Nats hire All-Star and WS champ Doolittle as pitching strategist

January 16th, 2024

WASHINGTON – When left-hander announced his retirement late last September, he wasn’t ready to walk away from the game completely.

“I might be done playing baseball,” Doolittle said at a press conference at Nationals Park. “But I’m not sure if I’m done with baseball.”

He isn’t.

The Nationals announced Tuesday that Doolittle is joining their staff as a pitching strategist. The 11-year Major League veteran and two-time All-Star will serve as a liaison between the pitching staff and the analytics department. Doolittle, 37, also will assist manager Dave Martinez and pitching coach Jim Hickey with mental preparation, strategy and mechanics.

“Sean Doolittle was always an extremely talented pitcher, but he is also one of the most intelligent baseball minds you can find,” general manager Mike Rizzo said in a statement. “We’re incredibly excited to have him on our staff to help guide our talented group of young pitchers.”

Doolittle pitched five seasons for the Nationals (2017-20, ‘22), as well as the Athletics (2012-16), Reds (‘21) and Mariners (‘21). He went 26-24 with a 3.20 ERA and 112 saves in 450 2/3 innings across his career. Doolittle ranks third in Nats team history (2005-present) with 75 saves and 13th with 153 relief appearances (second most by a Washington pitcher since 2017).

“I can’t thank the Lerner family, Mike Rizzo and Davey Martinez enough for all they’ve done for me and my family,” Doolittle said in a statement. “I love the Nationals and Washington, D.C., and look forward to this new challenge while remaining an active member of an organization that means so much to me.”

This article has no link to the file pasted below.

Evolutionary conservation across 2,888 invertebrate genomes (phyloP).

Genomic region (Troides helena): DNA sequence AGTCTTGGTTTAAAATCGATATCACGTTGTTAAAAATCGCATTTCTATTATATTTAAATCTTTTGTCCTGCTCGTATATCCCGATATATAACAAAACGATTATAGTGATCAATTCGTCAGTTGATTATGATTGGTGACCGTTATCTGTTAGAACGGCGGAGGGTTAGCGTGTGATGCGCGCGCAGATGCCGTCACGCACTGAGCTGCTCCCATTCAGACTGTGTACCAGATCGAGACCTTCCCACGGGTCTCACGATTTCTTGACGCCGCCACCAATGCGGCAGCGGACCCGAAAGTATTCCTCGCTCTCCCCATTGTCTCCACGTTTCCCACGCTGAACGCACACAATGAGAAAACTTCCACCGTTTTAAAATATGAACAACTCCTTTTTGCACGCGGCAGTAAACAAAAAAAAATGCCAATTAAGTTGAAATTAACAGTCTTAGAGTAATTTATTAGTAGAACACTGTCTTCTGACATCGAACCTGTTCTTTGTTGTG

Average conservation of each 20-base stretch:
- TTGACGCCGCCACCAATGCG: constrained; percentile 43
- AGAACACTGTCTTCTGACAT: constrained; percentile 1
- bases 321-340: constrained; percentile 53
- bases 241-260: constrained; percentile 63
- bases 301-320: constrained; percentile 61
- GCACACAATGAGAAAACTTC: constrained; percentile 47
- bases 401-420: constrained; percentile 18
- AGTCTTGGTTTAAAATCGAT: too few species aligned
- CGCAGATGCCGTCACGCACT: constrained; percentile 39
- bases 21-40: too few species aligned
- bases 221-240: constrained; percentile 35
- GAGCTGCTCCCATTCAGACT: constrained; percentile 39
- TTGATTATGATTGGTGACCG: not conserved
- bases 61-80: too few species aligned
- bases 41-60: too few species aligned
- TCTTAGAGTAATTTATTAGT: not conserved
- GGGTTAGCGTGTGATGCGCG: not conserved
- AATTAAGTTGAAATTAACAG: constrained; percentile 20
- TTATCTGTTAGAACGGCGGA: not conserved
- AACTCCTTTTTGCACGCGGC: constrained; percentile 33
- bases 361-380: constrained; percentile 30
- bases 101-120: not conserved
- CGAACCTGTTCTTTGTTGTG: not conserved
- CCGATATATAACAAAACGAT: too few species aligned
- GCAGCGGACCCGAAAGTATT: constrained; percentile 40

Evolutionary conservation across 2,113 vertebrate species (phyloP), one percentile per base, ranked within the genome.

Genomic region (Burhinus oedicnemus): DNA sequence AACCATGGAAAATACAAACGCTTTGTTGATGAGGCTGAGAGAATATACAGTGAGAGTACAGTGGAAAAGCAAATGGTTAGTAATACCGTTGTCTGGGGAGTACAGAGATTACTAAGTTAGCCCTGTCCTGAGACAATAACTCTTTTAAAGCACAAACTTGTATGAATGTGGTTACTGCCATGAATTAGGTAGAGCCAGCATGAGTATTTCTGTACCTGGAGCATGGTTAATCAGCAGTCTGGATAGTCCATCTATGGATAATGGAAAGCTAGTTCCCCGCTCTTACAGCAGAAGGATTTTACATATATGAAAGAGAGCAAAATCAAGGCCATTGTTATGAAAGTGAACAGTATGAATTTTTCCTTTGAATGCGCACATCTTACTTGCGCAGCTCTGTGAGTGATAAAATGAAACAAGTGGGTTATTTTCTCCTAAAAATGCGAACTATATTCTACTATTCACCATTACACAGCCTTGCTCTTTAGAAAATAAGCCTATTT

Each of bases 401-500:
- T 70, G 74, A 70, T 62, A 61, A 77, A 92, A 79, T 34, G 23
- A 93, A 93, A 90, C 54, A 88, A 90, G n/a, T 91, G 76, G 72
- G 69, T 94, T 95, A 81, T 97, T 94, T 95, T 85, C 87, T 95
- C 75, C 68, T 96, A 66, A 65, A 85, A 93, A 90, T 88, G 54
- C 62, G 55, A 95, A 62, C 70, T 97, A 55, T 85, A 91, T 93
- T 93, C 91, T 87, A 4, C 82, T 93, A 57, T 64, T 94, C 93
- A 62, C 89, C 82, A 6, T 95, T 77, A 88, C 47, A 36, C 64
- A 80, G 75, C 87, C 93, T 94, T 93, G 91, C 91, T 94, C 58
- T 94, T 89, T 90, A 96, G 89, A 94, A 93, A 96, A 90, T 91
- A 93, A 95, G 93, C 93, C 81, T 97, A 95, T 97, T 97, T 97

After playing a key role on the 2019 World Series team, Doolittle returned to the Nationals but battled his health. While rehabbing from a left elbow injury on a Minor League deal last season, he sustained a partial tear of the patellar tendon in his right knee in late June. Doolittle was determined to continue pitching as long as he could, including daily work with a mental skills coach, but he found out his knee, as he described, “already was too torn up for the cleanup surgery.”

Even while sidelined, Doolittle made an impact as a veteran leader at Nats Park and at the training complex in West Palm Beach, Fla. His influence was demonstrated when pitchers Kyle Finnegan, Josiah Gray, Hunter Harvey, Tanner Rainey, Thaddeus Ward and Trevor Williams attended his pregame retirement press conference.

“I don’t know what he’s going to do in his next venture; I could see him being a mayor or something like that,” Martinez said with a laugh at the time. “But I asked him already if he’d ever want to be in baseball, I’d love to have him around. … Overall, he did some amazing things, and he leaves this game as a champion. I’m proud of him.”

Doolittle won’t have to relocate for his new job – he already became a Washington, D.C., resident. An involved member in the community during his playing career, he was a 2020 Roberto Clemente Award nominee and was named a ‘22 Washingtonian of the Year.

“You’re stuck with us,” Doolittle said in September.